Former Raiders player Curtis Scott has walked free from a Canberra court, cleared of an assault charge, after he punched a man at a city nightclub last year.
- Magistrate James Lawton found prosecutors had not proved Mr Scott was not acting out of self-defense
- Mr Scott had a history of PTSD and was reacting to what he perceived as a threat, the defense argued
- The magistrate agreed with the defense but questioned the former Raider’s behavior in court
When footage of the punch emerged, the Raiders sacked Mr Scott, and he was later charged by police.
However, on Monday, Mr Scott was cleared of assault charges on the grounds of self-defence.
Former Raider says victim made sexual advance towards him
Mr Scott told the court he had been out at the nightclub Kokomo’s, looking for some Raiders friends and was stopped by a fan, when he was approached by a man who said he admired his tattoos.
He said the man then reached to look down the back of his shirt making him extremely uncomfortable, before making a sexual advance.
“He said something along the lines of he’d like to have a gay experience with me,” Mr Scott told the court.
“I said: ‘Mate, f*** off, don’t touch me’.”
A security guard moved the man to the other side of the table, but he doubled back, advancing towards Mr Scott.
“That’s when I threw a left-hand punch.”
The man who was hit denied making the mark.
“I’ve never said those words before in my life,” he told the court.
“I’m a fan of tattoos,” he said.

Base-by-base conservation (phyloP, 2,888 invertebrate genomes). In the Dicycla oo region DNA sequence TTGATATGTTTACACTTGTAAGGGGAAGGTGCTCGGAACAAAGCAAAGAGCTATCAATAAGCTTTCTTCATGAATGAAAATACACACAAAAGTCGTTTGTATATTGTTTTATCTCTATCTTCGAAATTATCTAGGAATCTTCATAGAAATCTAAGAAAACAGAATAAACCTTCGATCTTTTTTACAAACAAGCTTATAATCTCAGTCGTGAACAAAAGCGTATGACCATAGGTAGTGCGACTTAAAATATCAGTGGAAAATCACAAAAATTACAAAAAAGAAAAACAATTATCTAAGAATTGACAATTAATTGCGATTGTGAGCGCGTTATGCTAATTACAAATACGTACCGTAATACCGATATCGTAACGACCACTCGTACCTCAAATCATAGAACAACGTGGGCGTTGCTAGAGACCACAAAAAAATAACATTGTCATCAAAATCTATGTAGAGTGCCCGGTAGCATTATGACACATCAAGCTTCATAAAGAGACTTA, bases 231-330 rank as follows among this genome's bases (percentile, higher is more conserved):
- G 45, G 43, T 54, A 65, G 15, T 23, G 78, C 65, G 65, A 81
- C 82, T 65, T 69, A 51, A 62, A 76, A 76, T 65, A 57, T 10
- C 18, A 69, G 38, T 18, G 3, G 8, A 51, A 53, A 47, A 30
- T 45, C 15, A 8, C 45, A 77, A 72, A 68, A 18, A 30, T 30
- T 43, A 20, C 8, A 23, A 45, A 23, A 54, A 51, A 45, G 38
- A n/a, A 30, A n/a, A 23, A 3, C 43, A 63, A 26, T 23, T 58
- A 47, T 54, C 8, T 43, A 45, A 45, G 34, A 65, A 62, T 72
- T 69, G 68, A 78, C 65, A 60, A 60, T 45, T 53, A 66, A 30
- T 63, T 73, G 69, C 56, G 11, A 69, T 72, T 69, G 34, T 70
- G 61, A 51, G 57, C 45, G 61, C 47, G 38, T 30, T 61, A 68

However, the man admitted he may have touched Mr Scott.
“I maybe placed a hand on his left shoulder,” he said.
A security guard corroborated Mr Scott’s account.
The security guard said Mr Scott had not been too drunk but he thought the victim was intoxicated.
History of PTSD influenced reaction, court hears
Mr Scott told the court was diagnosed with post-traumatic stress disorder after an incident on Australia Day 2020, when he was tasered and pepper-sprayed by police in a Sydney park.
He said he had felt fear come over him again when he saw the man coming toward him.
Prosecutor Katie McCann queried his account, asking why he had stayed at the table.
“I thought if I turned my back and walked away I could be attacked from behind,” he said.
Ms McCann told the court the response was over the top.
However, Mr Scott’s lawyer, Sam Macedone, told the court his client’s reaction was driven by his heightened perception of threat, and he was acting in self-defense.
Magistrate James Lawton agreed, but noted that Mr Scott had not always responded appropriately in court.
“Perhaps he was a bit of a smart alec in some of his answers to the prosecutor,” the magistrate said.
Mr Scott is now working as a courier and is yet to find a place in another rugby league team.
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